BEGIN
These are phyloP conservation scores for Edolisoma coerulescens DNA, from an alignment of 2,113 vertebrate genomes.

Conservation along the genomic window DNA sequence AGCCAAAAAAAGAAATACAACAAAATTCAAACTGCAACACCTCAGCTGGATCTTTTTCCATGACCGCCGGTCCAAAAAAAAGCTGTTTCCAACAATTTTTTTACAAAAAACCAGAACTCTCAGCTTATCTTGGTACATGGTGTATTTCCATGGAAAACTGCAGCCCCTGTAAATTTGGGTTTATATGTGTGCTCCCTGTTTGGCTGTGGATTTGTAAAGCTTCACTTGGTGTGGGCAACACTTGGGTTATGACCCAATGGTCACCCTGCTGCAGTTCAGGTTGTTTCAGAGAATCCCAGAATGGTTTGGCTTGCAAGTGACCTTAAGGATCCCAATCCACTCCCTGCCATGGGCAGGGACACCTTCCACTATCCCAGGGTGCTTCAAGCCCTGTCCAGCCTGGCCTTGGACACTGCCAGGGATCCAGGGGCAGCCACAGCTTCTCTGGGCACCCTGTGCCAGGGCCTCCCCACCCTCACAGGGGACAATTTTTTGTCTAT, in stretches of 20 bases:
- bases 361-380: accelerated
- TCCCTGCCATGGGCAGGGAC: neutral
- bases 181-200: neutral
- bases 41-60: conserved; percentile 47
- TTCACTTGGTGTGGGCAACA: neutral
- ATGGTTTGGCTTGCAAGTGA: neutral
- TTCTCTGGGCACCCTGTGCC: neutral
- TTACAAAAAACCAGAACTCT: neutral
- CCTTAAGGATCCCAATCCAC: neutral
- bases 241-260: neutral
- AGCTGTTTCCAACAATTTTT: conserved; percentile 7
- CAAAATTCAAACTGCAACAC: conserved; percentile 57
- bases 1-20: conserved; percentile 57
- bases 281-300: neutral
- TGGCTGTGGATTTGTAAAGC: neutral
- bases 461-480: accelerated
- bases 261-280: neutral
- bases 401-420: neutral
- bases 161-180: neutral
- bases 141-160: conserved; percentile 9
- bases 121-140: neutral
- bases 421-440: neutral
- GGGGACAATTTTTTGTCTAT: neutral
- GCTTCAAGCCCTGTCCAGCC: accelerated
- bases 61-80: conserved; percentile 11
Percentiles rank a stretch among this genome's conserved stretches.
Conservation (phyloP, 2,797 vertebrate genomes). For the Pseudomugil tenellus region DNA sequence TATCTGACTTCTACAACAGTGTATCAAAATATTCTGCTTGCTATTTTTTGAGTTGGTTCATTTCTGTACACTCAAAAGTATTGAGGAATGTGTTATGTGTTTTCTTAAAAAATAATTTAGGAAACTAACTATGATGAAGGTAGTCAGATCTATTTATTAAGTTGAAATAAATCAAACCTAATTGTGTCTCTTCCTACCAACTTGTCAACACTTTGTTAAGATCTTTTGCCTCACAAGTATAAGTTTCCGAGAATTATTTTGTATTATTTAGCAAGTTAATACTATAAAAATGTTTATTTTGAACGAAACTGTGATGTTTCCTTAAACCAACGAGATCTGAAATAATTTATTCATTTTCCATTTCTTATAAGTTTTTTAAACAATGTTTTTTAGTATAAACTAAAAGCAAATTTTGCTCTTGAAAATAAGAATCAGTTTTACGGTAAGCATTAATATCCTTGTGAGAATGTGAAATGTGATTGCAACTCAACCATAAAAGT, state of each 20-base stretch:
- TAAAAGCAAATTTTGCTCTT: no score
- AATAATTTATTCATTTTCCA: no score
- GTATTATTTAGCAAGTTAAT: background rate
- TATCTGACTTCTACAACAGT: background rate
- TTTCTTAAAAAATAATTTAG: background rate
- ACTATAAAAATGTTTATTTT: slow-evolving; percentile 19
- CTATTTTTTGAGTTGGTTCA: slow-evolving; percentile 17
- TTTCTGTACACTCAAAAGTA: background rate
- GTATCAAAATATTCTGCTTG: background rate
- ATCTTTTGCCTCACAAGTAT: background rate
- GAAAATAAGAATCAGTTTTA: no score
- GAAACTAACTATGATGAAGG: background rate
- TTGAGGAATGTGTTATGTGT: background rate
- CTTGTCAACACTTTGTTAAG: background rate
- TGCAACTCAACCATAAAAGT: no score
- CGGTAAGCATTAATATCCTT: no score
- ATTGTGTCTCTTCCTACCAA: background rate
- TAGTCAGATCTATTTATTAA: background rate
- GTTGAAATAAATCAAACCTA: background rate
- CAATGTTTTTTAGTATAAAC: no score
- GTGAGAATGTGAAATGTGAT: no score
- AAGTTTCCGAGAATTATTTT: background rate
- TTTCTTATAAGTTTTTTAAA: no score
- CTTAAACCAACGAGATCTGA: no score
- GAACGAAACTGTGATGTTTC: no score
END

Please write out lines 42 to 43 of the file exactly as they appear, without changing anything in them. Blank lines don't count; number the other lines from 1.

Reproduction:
- TTGAGGAATGTGTTATGTGT: background rate
- CTTGTCAACACTTTGTTAAG: background rate